Monday, January 2, 2017


 Cada cabeza es un mundo is a Spanish saying which translates to: each head is a different world. It also explains why every person has their own unique brand of crazy (mine is trademarked, so hands off). The human brain is a fascinating and complicated thing with many different ways to go on the fritz. For example, if nails on a chalkboard make you cringe or a fork scraping an empty plate makes you squeal, then you can start to grasp what it means to suffer from misophonia, literally, the hatred of sound. People with misophonia don't hate all sounds, just the hateful ones. And those sounds can send them into a rage…
Like you, I'd never heard of misophonia (also known as selective sound sensitivity syndrome), until I learned about it the hard way. Who knew that one little piece of chewing gum could cause so much trouble? Foolishly, I thought that getting gum on your shoe or in your hair were the worst possible scenarios, but I couldn't have been more wrong. One day when I was clothes shopping with a friend while happily chewing (not snapping, popping, or cracking) a piece of gum, she almost took my head off.

"Do you HAVE to chew your gum so loudly?"

"Um…I guess not," I said, taking a few steps back. "Sorry. Hey, are you okay? You seem to be overreacting just a tad." (I couldn't say what I was really thinking: Are you a pod person from Invasion of the Body Snatchers?)

She apologized, but continued to glare at me as if her mouth were independent of her brain, which hated my guts at that moment. It was freaky, to say the least. She had not yet diagnosed herself through the ever-handy internet and therefore couldn't explain her bizarre behavior. It wasn't until months later when she called me, gleeful, to say that she wasn't a head case after all, she had a real syndrome and, even more exciting, other people had it too! Now she could understand why she loathed the sound of people chewing, couldn't stand to watch her mother-in-law fidget with her hands, and wanted to kill people to stop them from making noise. She had found an online community of kindred spirits, tortured souls who couldn't stand the sounds of clicking pens, ticking clocks, clacking keyboards, whispering, whistling, singing (especially bad singing), slurping, yawning, sniffling, snorting, snoring, sneezing, throat-clearing, paper rustling, leaf blowing, corduroy rubbing, change rattling, and dogs licking. Just to name a few.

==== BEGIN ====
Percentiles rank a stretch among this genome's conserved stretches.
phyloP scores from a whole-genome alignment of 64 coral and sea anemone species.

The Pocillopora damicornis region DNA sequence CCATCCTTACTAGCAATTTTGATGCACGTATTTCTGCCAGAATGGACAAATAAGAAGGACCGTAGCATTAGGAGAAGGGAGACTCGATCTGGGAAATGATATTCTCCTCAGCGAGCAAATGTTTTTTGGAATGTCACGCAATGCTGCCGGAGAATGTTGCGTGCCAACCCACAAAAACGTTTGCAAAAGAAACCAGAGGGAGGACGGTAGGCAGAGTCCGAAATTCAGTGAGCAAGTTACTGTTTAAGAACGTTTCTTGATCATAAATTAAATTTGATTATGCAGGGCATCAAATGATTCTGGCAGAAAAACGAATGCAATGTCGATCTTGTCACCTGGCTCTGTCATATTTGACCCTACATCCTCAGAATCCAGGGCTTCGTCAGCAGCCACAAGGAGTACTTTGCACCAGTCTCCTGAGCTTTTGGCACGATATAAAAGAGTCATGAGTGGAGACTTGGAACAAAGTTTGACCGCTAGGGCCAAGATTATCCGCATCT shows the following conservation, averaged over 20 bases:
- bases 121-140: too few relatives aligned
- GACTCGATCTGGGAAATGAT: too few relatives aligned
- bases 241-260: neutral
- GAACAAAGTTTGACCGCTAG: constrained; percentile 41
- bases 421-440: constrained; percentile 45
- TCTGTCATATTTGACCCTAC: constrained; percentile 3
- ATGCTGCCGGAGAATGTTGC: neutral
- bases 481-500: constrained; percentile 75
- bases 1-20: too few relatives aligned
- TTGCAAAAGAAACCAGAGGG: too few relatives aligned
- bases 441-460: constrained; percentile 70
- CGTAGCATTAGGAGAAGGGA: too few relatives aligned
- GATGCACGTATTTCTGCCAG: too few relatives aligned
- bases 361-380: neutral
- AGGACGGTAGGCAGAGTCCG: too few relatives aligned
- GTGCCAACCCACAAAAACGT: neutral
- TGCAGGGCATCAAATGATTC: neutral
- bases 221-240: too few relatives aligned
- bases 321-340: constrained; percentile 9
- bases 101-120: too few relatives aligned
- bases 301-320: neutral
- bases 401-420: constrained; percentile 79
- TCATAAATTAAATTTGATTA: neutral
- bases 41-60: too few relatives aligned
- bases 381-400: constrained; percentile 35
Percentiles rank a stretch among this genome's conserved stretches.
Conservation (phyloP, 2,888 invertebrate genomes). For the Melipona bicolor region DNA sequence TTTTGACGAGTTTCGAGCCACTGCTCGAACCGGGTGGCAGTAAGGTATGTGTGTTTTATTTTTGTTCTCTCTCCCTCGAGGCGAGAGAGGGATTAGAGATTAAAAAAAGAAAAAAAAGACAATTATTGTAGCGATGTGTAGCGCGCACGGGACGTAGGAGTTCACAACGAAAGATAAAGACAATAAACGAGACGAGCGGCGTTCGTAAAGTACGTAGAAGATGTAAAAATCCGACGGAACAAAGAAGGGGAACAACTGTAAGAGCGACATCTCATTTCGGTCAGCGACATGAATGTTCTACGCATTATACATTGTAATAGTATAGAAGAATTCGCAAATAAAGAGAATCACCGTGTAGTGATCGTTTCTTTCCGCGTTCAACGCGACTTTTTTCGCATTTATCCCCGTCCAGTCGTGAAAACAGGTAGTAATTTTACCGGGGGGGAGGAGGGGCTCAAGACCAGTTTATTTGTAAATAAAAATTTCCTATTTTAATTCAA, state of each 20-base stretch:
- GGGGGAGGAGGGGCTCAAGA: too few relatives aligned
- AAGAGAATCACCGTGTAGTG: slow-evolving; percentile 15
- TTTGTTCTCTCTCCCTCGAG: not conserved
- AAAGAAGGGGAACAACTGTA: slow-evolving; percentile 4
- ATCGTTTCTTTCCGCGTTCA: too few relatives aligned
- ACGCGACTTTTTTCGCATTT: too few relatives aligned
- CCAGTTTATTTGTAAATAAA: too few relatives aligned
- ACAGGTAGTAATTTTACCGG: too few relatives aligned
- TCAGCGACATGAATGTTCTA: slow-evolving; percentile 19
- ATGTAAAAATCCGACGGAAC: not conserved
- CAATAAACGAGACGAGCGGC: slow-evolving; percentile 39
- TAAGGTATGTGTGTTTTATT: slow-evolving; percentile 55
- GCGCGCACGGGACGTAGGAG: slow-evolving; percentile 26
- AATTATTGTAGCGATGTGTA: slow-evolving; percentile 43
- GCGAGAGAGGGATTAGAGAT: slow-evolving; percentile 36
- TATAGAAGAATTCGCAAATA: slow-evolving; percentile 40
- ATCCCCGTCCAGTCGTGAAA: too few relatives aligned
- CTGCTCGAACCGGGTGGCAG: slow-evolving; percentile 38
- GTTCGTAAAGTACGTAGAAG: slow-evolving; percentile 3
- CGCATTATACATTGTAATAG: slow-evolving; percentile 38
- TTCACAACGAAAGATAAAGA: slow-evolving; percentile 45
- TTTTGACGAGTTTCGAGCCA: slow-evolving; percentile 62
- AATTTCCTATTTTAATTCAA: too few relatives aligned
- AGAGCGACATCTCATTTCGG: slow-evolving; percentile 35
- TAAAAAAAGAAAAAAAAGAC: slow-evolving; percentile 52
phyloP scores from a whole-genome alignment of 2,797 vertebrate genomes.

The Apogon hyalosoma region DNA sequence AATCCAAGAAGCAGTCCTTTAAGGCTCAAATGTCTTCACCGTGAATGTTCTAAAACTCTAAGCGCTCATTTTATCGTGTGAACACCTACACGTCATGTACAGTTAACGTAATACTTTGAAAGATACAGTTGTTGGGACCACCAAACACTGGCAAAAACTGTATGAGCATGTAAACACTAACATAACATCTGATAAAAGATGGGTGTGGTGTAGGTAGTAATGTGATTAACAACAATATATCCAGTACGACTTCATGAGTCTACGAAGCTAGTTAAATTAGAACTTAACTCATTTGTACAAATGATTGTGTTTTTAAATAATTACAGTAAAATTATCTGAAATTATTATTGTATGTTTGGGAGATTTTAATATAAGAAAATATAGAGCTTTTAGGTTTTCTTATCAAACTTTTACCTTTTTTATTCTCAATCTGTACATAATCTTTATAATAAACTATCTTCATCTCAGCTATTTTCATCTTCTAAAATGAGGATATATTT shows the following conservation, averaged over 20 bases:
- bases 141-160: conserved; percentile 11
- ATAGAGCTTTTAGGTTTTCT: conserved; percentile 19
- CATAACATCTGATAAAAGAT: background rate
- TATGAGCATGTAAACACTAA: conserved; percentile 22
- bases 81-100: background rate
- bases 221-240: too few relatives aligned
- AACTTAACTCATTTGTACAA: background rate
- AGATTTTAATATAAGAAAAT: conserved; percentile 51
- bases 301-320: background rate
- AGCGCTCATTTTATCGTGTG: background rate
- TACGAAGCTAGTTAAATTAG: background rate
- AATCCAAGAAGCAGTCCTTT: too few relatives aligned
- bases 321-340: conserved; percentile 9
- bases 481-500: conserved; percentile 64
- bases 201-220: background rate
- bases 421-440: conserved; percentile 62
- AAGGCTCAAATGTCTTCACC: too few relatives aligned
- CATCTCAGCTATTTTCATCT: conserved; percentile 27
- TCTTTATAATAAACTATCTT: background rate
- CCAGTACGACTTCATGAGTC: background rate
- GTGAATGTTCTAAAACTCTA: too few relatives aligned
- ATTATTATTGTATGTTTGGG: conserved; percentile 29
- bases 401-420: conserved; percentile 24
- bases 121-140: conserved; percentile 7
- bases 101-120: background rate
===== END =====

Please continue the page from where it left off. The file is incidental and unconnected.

"That IS exciting," I said, being the supportive friend that I am. "What's the cure?"

"Oh, there isn't one," she said. "Except habituation, training yourself not to mind. If you mix in sounds you enjoy--like waterfalls, or classical music, you can get used to the bad sounds eventually."

"How's it going?" I asked.

"Terrible," she confessed. "I just leave the room when people chew too loudly, before my head starts spinning around like in The Exorcist."

"Smart move," I said.

"Thanks! You know, it's been a while since we got together and I'd love to see you. Want to do lunch?"

I laughed. "Not on your life."


  1. I have an friend with a similar thing about smells. Most people say "what are you talking about?" All you can do is smile and nod.

    1. I know, so true! I can smell a ripe mango from a block away, but my husband can't smell it. We are all wired differently.

  2. I might have misophonia. Will you still have lunch with me? :)

    1. Of course! But i will chew very, very quietly. lol!

  3. My OH has this about the noise of sliding car doors like the ones on campervans. And of small children shrieking. And of people talking too loudly nearby.
    Fortunately, from this point of view anyway, he is starting to get a little deaf!